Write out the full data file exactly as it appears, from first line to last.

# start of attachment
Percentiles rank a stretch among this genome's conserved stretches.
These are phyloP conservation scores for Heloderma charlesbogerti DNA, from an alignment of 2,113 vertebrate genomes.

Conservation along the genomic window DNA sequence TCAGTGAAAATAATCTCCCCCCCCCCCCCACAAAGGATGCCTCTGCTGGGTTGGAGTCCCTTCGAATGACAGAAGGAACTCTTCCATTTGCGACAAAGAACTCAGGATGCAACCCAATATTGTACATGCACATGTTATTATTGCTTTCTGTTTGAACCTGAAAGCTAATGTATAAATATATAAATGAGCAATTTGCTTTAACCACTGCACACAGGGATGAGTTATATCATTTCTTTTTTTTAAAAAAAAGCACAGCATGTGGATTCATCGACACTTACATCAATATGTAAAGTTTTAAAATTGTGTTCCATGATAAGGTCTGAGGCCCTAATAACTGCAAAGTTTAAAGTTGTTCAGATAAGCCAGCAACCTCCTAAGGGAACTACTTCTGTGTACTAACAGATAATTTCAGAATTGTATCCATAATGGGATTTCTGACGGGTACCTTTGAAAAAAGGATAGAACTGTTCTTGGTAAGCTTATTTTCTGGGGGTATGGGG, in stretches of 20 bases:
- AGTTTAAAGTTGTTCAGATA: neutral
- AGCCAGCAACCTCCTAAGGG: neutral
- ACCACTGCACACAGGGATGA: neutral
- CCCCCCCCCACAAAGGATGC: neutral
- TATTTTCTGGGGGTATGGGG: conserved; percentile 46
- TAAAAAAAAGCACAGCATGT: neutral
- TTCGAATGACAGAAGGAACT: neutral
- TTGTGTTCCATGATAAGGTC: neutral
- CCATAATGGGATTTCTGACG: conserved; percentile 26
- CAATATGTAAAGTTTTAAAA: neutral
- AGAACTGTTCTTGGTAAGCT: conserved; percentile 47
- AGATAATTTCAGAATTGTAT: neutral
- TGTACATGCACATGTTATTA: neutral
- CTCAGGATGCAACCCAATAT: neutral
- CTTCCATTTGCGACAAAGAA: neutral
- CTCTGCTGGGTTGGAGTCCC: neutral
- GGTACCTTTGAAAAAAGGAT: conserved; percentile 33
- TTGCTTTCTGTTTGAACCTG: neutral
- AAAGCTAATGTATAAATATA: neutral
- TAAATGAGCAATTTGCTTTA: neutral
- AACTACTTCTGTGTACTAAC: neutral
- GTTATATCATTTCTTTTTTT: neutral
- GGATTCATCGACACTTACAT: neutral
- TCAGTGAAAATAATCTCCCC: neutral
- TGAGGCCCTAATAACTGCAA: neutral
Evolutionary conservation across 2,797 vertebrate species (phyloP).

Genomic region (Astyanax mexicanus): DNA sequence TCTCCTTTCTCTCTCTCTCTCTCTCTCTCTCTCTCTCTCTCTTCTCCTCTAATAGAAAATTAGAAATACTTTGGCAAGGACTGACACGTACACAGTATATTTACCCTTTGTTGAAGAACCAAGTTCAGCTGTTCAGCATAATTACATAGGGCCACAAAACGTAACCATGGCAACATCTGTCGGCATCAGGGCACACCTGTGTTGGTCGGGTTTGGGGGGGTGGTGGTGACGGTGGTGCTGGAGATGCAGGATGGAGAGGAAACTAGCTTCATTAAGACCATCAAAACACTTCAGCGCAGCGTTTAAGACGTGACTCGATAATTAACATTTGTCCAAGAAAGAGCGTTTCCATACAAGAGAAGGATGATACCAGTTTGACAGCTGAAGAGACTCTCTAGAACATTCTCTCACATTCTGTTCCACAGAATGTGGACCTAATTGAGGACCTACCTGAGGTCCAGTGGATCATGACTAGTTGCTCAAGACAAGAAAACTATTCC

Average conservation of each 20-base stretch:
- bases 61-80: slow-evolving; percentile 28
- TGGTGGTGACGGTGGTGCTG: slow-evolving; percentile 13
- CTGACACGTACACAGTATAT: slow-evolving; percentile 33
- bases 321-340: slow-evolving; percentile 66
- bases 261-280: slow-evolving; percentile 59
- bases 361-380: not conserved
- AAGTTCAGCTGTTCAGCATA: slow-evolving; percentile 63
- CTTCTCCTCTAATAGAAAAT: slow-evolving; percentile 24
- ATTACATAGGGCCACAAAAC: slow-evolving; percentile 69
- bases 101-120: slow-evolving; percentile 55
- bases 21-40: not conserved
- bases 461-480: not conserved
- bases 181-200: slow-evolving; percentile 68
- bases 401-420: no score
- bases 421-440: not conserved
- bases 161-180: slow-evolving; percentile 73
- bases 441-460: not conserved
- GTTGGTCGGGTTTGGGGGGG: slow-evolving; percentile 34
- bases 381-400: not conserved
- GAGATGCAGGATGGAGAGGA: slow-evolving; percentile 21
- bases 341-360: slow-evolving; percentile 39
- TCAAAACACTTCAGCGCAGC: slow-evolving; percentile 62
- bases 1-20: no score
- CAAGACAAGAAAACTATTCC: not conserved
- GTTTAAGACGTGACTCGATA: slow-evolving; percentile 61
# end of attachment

Percentiles rank a stretch among this genome's conserved stretches.
These are phyloP conservation scores for Heloderma charlesbogerti DNA, from an alignment of 2,113 vertebrate genomes.

Conservation along the genomic window DNA sequence TCAGTGAAAATAATCTCCCCCCCCCCCCCACAAAGGATGCCTCTGCTGGGTTGGAGTCCCTTCGAATGACAGAAGGAACTCTTCCATTTGCGACAAAGAACTCAGGATGCAACCCAATATTGTACATGCACATGTTATTATTGCTTTCTGTTTGAACCTGAAAGCTAATGTATAAATATATAAATGAGCAATTTGCTTTAACCACTGCACACAGGGATGAGTTATATCATTTCTTTTTTTTAAAAAAAAGCACAGCATGTGGATTCATCGACACTTACATCAATATGTAAAGTTTTAAAATTGTGTTCCATGATAAGGTCTGAGGCCCTAATAACTGCAAAGTTTAAAGTTGTTCAGATAAGCCAGCAACCTCCTAAGGGAACTACTTCTGTGTACTAACAGATAATTTCAGAATTGTATCCATAATGGGATTTCTGACGGGTACCTTTGAAAAAAGGATAGAACTGTTCTTGGTAAGCTTATTTTCTGGGGGTATGGGG, in stretches of 20 bases:
- AGTTTAAAGTTGTTCAGATA: neutral
- AGCCAGCAACCTCCTAAGGG: neutral
- ACCACTGCACACAGGGATGA: neutral
- CCCCCCCCCACAAAGGATGC: neutral
- TATTTTCTGGGGGTATGGGG: conserved; percentile 46
- TAAAAAAAAGCACAGCATGT: neutral
- TTCGAATGACAGAAGGAACT: neutral
- TTGTGTTCCATGATAAGGTC: neutral
- CCATAATGGGATTTCTGACG: conserved; percentile 26
- CAATATGTAAAGTTTTAAAA: neutral
- AGAACTGTTCTTGGTAAGCT: conserved; percentile 47
- AGATAATTTCAGAATTGTAT: neutral
- TGTACATGCACATGTTATTA: neutral
- CTCAGGATGCAACCCAATAT: neutral
- CTTCCATTTGCGACAAAGAA: neutral
- CTCTGCTGGGTTGGAGTCCC: neutral
- GGTACCTTTGAAAAAAGGAT: conserved; percentile 33
- TTGCTTTCTGTTTGAACCTG: neutral
- AAAGCTAATGTATAAATATA: neutral
- TAAATGAGCAATTTGCTTTA: neutral
- AACTACTTCTGTGTACTAAC: neutral
- GTTATATCATTTCTTTTTTT: neutral
- GGATTCATCGACACTTACAT: neutral
- TCAGTGAAAATAATCTCCCC: neutral
- TGAGGCCCTAATAACTGCAA: neutral
Evolutionary conservation across 2,797 vertebrate species (phyloP).

Genomic region (Astyanax mexicanus): DNA sequence TCTCCTTTCTCTCTCTCTCTCTCTCTCTCTCTCTCTCTCTCTTCTCCTCTAATAGAAAATTAGAAATACTTTGGCAAGGACTGACACGTACACAGTATATTTACCCTTTGTTGAAGAACCAAGTTCAGCTGTTCAGCATAATTACATAGGGCCACAAAACGTAACCATGGCAACATCTGTCGGCATCAGGGCACACCTGTGTTGGTCGGGTTTGGGGGGGTGGTGGTGACGGTGGTGCTGGAGATGCAGGATGGAGAGGAAACTAGCTTCATTAAGACCATCAAAACACTTCAGCGCAGCGTTTAAGACGTGACTCGATAATTAACATTTGTCCAAGAAAGAGCGTTTCCATACAAGAGAAGGATGATACCAGTTTGACAGCTGAAGAGACTCTCTAGAACATTCTCTCACATTCTGTTCCACAGAATGTGGACCTAATTGAGGACCTACCTGAGGTCCAGTGGATCATGACTAGTTGCTCAAGACAAGAAAACTATTCC

Average conservation of each 20-base stretch:
- bases 61-80: slow-evolving; percentile 28
- TGGTGGTGACGGTGGTGCTG: slow-evolving; percentile 13
- CTGACACGTACACAGTATAT: slow-evolving; percentile 33
- bases 321-340: slow-evolving; percentile 66
- bases 261-280: slow-evolving; percentile 59
- bases 361-380: not conserved
- AAGTTCAGCTGTTCAGCATA: slow-evolving; percentile 63
- CTTCTCCTCTAATAGAAAAT: slow-evolving; percentile 24
- ATTACATAGGGCCACAAAAC: slow-evolving; percentile 69
- bases 101-120: slow-evolving; percentile 55
- bases 21-40: not conserved
- bases 461-480: not conserved
- bases 181-200: slow-evolving; percentile 68
- bases 401-420: no score
- bases 421-440: not conserved
- bases 161-180: slow-evolving; percentile 73
- bases 441-460: not conserved
- GTTGGTCGGGTTTGGGGGGG: slow-evolving; percentile 34
- bases 381-400: not conserved
- GAGATGCAGGATGGAGAGGA: slow-evolving; percentile 21
- bases 341-360: slow-evolving; percentile 39
- TCAAAACACTTCAGCGCAGC: slow-evolving; percentile 62
- bases 1-20: no score
- CAAGACAAGAAAACTATTCC: not conserved
- GTTTAAGACGTGACTCGATA: slow-evolving; percentile 61